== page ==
Another unusual request she received was to purchase fifty copies of The Augusta Chronicle on the day of Arnold Palmer’s death and ship them to a client in Connecticut for resale as collectors’ items.
Baird has only failed in her mission once. Someone wanted her to locate Gold Toe socks from the seventies but she couldn’t find any in town. She’s still keeping an eye out, just in case.
Recently she’s expanded her hours to weekends and has a number of people working for her on call. Even when it’s time for Baird to relax, she’s on the go. Her family enjoys boating at the lake or splashing around in the water park at Great Wolf Hall or hitting the beach at Fripp Island.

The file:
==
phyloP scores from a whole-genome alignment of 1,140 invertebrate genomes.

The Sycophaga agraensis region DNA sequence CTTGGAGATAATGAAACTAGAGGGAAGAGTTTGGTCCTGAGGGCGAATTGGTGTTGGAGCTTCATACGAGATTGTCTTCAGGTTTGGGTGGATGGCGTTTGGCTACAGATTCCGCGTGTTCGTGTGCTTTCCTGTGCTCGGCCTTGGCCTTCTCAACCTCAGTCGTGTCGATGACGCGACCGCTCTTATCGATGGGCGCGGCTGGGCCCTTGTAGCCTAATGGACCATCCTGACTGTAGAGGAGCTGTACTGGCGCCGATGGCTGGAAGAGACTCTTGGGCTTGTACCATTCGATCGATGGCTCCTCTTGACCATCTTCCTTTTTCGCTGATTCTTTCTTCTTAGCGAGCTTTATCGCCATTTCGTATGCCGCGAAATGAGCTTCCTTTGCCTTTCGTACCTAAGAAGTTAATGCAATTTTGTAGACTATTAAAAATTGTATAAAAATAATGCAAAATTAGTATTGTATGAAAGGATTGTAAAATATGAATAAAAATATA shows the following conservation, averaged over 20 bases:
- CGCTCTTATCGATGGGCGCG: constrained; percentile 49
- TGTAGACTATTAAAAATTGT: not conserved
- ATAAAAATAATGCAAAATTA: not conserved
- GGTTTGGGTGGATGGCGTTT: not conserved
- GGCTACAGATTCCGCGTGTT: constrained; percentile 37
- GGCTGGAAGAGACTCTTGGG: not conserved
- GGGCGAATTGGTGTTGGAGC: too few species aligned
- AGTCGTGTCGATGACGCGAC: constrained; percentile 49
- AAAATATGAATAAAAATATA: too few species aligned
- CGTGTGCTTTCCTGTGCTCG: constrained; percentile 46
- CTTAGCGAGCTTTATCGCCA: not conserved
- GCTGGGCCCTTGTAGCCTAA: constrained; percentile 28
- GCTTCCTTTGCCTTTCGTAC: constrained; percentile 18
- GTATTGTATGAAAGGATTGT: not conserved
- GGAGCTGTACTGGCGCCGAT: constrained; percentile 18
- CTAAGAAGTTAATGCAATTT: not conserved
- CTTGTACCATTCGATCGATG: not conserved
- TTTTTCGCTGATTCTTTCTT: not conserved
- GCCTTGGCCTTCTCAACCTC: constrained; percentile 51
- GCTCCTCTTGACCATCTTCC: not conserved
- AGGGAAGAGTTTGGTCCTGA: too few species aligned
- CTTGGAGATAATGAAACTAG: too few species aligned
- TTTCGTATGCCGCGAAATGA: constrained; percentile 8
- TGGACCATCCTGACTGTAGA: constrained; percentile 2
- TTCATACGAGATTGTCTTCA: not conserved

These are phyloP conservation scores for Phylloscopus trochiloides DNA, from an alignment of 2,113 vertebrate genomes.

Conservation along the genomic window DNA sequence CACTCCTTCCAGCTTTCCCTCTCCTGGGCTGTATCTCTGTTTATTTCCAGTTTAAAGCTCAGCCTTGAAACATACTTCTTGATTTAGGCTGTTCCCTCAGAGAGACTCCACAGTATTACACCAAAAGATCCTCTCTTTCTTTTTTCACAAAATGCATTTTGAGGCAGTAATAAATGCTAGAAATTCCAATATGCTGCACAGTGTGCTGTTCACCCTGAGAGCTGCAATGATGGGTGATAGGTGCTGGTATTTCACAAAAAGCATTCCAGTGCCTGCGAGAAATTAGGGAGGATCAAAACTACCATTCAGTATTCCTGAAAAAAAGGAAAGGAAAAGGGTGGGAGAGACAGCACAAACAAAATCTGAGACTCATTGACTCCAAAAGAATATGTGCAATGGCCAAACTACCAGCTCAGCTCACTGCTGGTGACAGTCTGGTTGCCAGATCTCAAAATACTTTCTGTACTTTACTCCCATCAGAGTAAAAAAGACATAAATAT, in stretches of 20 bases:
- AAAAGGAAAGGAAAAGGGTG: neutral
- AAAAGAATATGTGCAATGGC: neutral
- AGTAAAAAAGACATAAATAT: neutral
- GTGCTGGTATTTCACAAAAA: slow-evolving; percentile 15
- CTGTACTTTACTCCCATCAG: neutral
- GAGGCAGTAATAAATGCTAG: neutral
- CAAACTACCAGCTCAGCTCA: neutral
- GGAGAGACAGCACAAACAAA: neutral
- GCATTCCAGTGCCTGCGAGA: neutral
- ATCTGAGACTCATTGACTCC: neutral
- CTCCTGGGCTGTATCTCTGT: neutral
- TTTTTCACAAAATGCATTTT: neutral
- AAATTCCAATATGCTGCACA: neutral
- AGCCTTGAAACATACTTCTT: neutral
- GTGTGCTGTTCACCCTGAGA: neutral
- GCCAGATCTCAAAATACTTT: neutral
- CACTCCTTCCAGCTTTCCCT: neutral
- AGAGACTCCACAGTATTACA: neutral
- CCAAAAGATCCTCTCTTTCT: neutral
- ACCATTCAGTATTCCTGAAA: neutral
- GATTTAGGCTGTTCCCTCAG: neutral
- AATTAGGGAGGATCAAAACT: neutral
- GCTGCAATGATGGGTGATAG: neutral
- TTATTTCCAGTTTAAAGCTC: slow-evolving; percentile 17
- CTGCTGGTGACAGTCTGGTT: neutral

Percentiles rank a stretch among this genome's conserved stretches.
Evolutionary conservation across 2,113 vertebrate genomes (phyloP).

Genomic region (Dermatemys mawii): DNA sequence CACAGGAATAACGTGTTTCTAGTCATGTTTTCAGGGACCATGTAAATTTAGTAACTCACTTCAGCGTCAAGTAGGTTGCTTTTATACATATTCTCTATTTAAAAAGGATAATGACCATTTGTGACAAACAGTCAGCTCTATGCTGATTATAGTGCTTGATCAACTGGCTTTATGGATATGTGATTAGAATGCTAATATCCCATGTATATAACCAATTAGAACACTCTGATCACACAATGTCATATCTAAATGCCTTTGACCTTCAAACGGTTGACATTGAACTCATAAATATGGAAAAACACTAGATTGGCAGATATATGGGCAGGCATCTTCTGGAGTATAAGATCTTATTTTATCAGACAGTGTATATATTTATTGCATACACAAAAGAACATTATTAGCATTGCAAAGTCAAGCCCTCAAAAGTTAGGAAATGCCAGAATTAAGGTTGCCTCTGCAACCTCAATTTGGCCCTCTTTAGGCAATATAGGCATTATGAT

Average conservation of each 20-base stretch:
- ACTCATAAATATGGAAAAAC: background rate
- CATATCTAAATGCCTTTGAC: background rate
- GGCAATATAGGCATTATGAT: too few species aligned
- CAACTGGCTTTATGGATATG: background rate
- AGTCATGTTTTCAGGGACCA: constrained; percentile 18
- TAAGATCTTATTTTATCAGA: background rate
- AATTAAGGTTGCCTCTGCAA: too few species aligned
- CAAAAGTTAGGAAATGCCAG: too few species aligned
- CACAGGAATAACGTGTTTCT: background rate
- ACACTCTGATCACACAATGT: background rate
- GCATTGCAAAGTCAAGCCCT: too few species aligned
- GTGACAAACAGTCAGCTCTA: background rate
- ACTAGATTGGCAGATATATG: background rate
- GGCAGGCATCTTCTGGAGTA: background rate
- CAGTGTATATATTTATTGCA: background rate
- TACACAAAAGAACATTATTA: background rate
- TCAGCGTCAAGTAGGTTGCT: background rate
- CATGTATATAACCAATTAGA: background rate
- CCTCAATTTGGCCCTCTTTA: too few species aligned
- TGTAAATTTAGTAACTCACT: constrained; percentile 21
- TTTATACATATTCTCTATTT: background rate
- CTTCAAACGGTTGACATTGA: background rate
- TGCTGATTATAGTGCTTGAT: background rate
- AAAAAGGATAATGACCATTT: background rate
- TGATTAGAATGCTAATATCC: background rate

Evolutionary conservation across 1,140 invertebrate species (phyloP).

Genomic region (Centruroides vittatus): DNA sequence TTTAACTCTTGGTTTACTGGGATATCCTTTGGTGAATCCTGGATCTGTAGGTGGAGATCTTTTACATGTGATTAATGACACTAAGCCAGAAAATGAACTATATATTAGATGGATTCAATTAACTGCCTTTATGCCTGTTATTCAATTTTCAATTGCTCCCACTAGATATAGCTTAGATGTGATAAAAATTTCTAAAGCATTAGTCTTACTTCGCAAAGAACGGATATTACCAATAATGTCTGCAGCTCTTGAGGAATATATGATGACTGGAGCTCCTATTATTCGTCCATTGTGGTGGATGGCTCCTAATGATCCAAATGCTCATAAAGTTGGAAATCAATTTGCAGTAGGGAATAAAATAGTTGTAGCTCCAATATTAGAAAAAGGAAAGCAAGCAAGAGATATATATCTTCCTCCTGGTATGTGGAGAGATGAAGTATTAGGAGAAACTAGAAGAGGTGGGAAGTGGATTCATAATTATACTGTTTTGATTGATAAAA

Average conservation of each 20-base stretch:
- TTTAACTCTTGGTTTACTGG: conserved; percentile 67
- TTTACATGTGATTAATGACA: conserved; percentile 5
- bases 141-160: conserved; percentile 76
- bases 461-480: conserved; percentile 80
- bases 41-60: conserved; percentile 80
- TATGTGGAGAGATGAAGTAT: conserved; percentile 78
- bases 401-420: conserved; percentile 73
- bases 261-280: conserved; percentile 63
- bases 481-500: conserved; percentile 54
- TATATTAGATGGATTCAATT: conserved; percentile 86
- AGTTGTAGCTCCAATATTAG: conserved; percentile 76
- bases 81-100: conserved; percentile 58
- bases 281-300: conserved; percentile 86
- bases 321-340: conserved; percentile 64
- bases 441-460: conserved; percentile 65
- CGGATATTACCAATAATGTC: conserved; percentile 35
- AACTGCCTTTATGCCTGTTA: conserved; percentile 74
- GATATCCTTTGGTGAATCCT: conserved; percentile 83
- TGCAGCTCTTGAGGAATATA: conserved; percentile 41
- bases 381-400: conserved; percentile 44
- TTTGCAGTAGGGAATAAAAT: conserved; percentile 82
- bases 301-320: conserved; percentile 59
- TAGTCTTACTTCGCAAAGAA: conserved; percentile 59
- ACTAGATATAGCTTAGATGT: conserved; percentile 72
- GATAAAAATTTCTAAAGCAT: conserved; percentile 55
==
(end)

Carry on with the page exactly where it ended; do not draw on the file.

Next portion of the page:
When asked what errand Baird herself dreads, there was a long pause.
“I can’t think of anything,” she said. “I just love running errands.”
Finally she admits she doesn’t like cleaning her house, but that’s okay because she also has connections with a maid service.
“It’s gratifying, “Baird said. “I feel like I’m giving people the gift of time so they can do more things with their families.”
This article appears in the June/July 2017 issue of Augusta Magazine.